A mother can name her eight -month-old son "Messiah," a Tennessee judge ruled Wednesday, overturning an order from another judge who said the boy's name should be changed to Martin.
Child support magistrate Lu Ann Ballew last month ordered the boy's name be changed during a paternity hearing, because “'Messiah' is a title that is held only by Jesus Christ.”
She also said that the name would likely offend many residents of Cocke County, with its large Christian population.
At an appeal hearing in Cocke County Chancery Court on Wednesday, Chancellor Telford E. Forgety overturned Ballew's decision, finding that she acted unconstitutionally.
Forgety said that there is no basis in the law for changing a child's first name where both parents are in agreement about it.
He also said that Ballew's decision violates the Establishment Clause of the U.S. Constitution, which mandates the separation of church and state.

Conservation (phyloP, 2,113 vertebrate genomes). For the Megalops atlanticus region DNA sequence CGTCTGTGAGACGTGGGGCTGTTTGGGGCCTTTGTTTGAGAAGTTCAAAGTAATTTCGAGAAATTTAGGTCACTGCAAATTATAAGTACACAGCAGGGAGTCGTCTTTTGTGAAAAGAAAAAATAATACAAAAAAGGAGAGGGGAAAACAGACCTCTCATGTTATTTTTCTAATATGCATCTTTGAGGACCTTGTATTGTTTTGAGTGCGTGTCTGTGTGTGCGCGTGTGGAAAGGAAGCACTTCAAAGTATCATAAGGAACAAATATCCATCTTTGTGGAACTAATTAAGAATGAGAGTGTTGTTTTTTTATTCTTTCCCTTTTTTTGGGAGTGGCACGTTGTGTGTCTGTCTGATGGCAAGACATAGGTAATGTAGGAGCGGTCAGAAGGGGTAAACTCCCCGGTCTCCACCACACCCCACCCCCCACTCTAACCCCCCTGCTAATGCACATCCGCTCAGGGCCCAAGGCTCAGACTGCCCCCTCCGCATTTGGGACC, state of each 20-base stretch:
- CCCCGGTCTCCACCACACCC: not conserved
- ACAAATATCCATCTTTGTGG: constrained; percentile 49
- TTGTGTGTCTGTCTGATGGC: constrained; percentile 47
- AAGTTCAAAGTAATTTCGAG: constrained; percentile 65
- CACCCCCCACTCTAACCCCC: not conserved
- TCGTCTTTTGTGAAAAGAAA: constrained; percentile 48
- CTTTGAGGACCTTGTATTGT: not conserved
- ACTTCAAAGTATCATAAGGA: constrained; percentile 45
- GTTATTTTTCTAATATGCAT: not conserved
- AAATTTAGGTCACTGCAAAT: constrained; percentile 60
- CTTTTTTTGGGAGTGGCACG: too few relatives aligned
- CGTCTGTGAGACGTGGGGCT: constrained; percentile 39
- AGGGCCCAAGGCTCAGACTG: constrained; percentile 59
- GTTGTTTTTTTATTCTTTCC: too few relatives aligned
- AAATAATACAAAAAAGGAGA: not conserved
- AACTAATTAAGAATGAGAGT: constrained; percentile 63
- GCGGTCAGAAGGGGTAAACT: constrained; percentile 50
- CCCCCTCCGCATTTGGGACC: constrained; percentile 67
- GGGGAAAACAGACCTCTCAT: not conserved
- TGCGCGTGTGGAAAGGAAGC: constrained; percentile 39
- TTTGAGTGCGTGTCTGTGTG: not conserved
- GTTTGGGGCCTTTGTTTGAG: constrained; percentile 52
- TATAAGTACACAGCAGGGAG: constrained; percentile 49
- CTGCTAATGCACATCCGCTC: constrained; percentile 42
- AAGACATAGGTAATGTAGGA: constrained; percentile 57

The parents had initially disputed the baby's surname, with mother Jaleesa Martin hoping to keep the name she had given him, "Messiah Deshawn Martin", and father Jawaan McCullough wanting the baby to bear his last name.
Ballew surprised both parents by ordering that the baby's name be changed to Martin Deshawn McCullough, saying calling him Messiah was not in his best interest.
Her written order stated that “'Messiah' is a title that is held only by Jesus Christ,” and “Labeling this child 'Messiah' places an undue burden on him that as a human being, he cannot fulfill.”
By agreement of the parents, Forgety ordered the child's name to be changed to Messiah Deshawn McCullough.
Additional reporting by Associated Press